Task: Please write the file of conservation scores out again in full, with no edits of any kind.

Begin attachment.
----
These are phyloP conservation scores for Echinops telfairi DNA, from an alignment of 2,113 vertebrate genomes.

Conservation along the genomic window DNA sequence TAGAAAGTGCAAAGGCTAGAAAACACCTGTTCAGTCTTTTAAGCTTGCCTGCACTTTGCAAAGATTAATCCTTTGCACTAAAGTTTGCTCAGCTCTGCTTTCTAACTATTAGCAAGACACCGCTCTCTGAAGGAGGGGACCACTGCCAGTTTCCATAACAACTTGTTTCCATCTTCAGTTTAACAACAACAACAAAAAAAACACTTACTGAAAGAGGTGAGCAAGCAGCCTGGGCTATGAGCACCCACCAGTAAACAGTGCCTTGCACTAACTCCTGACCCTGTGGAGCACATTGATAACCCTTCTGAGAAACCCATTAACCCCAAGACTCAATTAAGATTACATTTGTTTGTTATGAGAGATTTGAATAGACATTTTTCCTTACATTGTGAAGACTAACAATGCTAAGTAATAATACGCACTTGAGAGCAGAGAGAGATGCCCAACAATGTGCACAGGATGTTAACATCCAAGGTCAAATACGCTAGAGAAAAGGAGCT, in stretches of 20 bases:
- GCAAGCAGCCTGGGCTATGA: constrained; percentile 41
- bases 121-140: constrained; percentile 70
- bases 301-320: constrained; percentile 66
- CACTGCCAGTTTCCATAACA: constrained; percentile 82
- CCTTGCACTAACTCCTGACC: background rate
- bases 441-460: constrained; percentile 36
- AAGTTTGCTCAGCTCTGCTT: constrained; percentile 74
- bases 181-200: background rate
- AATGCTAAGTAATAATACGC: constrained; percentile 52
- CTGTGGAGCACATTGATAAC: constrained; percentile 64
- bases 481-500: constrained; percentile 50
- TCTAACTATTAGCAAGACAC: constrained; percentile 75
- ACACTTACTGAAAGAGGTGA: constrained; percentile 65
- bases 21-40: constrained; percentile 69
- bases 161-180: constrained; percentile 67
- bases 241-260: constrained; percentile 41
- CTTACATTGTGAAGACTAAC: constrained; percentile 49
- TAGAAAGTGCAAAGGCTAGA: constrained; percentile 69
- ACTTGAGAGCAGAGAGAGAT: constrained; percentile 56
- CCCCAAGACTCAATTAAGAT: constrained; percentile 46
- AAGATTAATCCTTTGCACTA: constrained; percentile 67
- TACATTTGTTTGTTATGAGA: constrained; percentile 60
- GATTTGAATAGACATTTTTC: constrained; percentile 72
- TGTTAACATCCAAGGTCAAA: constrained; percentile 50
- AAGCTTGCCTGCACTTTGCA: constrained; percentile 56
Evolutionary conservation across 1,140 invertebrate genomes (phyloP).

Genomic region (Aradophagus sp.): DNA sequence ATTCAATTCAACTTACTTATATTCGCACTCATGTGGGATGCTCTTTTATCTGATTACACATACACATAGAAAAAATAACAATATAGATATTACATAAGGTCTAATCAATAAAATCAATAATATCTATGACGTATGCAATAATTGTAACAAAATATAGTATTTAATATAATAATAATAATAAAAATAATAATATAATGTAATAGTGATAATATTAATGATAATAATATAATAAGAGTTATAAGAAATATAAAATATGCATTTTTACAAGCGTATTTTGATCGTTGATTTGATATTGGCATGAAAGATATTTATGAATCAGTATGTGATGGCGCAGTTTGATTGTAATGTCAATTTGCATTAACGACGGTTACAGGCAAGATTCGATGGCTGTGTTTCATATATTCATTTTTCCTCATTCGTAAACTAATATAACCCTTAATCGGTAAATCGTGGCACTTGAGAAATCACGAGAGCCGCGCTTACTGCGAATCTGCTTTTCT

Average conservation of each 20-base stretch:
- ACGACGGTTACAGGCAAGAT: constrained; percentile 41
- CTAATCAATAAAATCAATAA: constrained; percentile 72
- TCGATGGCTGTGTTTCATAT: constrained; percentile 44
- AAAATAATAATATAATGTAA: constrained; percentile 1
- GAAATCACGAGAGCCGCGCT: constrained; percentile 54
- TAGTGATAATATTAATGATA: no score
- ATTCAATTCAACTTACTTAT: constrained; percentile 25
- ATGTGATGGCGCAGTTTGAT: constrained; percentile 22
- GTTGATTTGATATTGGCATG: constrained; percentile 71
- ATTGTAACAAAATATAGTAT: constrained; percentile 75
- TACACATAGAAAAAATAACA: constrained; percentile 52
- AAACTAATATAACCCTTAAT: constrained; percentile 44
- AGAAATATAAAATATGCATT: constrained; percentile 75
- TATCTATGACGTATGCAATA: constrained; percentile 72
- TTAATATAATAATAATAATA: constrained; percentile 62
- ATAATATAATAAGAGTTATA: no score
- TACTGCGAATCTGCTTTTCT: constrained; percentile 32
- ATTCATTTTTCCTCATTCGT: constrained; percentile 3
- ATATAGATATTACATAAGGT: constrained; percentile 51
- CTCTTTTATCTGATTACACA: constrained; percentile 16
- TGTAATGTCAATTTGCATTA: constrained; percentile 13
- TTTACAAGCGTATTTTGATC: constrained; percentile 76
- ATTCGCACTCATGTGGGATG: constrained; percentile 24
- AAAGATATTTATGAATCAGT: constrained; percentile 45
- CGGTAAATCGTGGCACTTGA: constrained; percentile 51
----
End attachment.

These are phyloP conservation scores for Echinops telfairi DNA, from an alignment of 2,113 vertebrate genomes.

Conservation along the genomic window DNA sequence TAGAAAGTGCAAAGGCTAGAAAACACCTGTTCAGTCTTTTAAGCTTGCCTGCACTTTGCAAAGATTAATCCTTTGCACTAAAGTTTGCTCAGCTCTGCTTTCTAACTATTAGCAAGACACCGCTCTCTGAAGGAGGGGACCACTGCCAGTTTCCATAACAACTTGTTTCCATCTTCAGTTTAACAACAACAACAAAAAAAACACTTACTGAAAGAGGTGAGCAAGCAGCCTGGGCTATGAGCACCCACCAGTAAACAGTGCCTTGCACTAACTCCTGACCCTGTGGAGCACATTGATAACCCTTCTGAGAAACCCATTAACCCCAAGACTCAATTAAGATTACATTTGTTTGTTATGAGAGATTTGAATAGACATTTTTCCTTACATTGTGAAGACTAACAATGCTAAGTAATAATACGCACTTGAGAGCAGAGAGAGATGCCCAACAATGTGCACAGGATGTTAACATCCAAGGTCAAATACGCTAGAGAAAAGGAGCT, in stretches of 20 bases:
- GCAAGCAGCCTGGGCTATGA: constrained; percentile 41
- bases 121-140: constrained; percentile 70
- bases 301-320: constrained; percentile 66
- CACTGCCAGTTTCCATAACA: constrained; percentile 82
- CCTTGCACTAACTCCTGACC: background rate
- bases 441-460: constrained; percentile 36
- AAGTTTGCTCAGCTCTGCTT: constrained; percentile 74
- bases 181-200: background rate
- AATGCTAAGTAATAATACGC: constrained; percentile 52
- CTGTGGAGCACATTGATAAC: constrained; percentile 64
- bases 481-500: constrained; percentile 50
- TCTAACTATTAGCAAGACAC: constrained; percentile 75
- ACACTTACTGAAAGAGGTGA: constrained; percentile 65
- bases 21-40: constrained; percentile 69
- bases 161-180: constrained; percentile 67
- bases 241-260: constrained; percentile 41
- CTTACATTGTGAAGACTAAC: constrained; percentile 49
- TAGAAAGTGCAAAGGCTAGA: constrained; percentile 69
- ACTTGAGAGCAGAGAGAGAT: constrained; percentile 56
- CCCCAAGACTCAATTAAGAT: constrained; percentile 46
- AAGATTAATCCTTTGCACTA: constrained; percentile 67
- TACATTTGTTTGTTATGAGA: constrained; percentile 60
- GATTTGAATAGACATTTTTC: constrained; percentile 72
- TGTTAACATCCAAGGTCAAA: constrained; percentile 50
- AAGCTTGCCTGCACTTTGCA: constrained; percentile 56
Evolutionary conservation across 1,140 invertebrate genomes (phyloP).

Genomic region (Aradophagus sp.): DNA sequence ATTCAATTCAACTTACTTATATTCGCACTCATGTGGGATGCTCTTTTATCTGATTACACATACACATAGAAAAAATAACAATATAGATATTACATAAGGTCTAATCAATAAAATCAATAATATCTATGACGTATGCAATAATTGTAACAAAATATAGTATTTAATATAATAATAATAATAAAAATAATAATATAATGTAATAGTGATAATATTAATGATAATAATATAATAAGAGTTATAAGAAATATAAAATATGCATTTTTACAAGCGTATTTTGATCGTTGATTTGATATTGGCATGAAAGATATTTATGAATCAGTATGTGATGGCGCAGTTTGATTGTAATGTCAATTTGCATTAACGACGGTTACAGGCAAGATTCGATGGCTGTGTTTCATATATTCATTTTTCCTCATTCGTAAACTAATATAACCCTTAATCGGTAAATCGTGGCACTTGAGAAATCACGAGAGCCGCGCTTACTGCGAATCTGCTTTTCT

Average conservation of each 20-base stretch:
- ACGACGGTTACAGGCAAGAT: constrained; percentile 41
- CTAATCAATAAAATCAATAA: constrained; percentile 72
- TCGATGGCTGTGTTTCATAT: constrained; percentile 44
- AAAATAATAATATAATGTAA: constrained; percentile 1
- GAAATCACGAGAGCCGCGCT: constrained; percentile 54
- TAGTGATAATATTAATGATA: no score
- ATTCAATTCAACTTACTTAT: constrained; percentile 25
- ATGTGATGGCGCAGTTTGAT: constrained; percentile 22
- GTTGATTTGATATTGGCATG: constrained; percentile 71
- ATTGTAACAAAATATAGTAT: constrained; percentile 75
- TACACATAGAAAAAATAACA: constrained; percentile 52
- AAACTAATATAACCCTTAAT: constrained; percentile 44
- AGAAATATAAAATATGCATT: constrained; percentile 75
- TATCTATGACGTATGCAATA: constrained; percentile 72
- TTAATATAATAATAATAATA: constrained; percentile 62
- ATAATATAATAAGAGTTATA: no score
- TACTGCGAATCTGCTTTTCT: constrained; percentile 32
- ATTCATTTTTCCTCATTCGT: constrained; percentile 3
- ATATAGATATTACATAAGGT: constrained; percentile 51
- CTCTTTTATCTGATTACACA: constrained; percentile 16
- TGTAATGTCAATTTGCATTA: constrained; percentile 13
- TTTACAAGCGTATTTTGATC: constrained; percentile 76
- ATTCGCACTCATGTGGGATG: constrained; percentile 24
- AAAGATATTTATGAATCAGT: constrained; percentile 45
- CGGTAAATCGTGGCACTTGA: constrained; percentile 51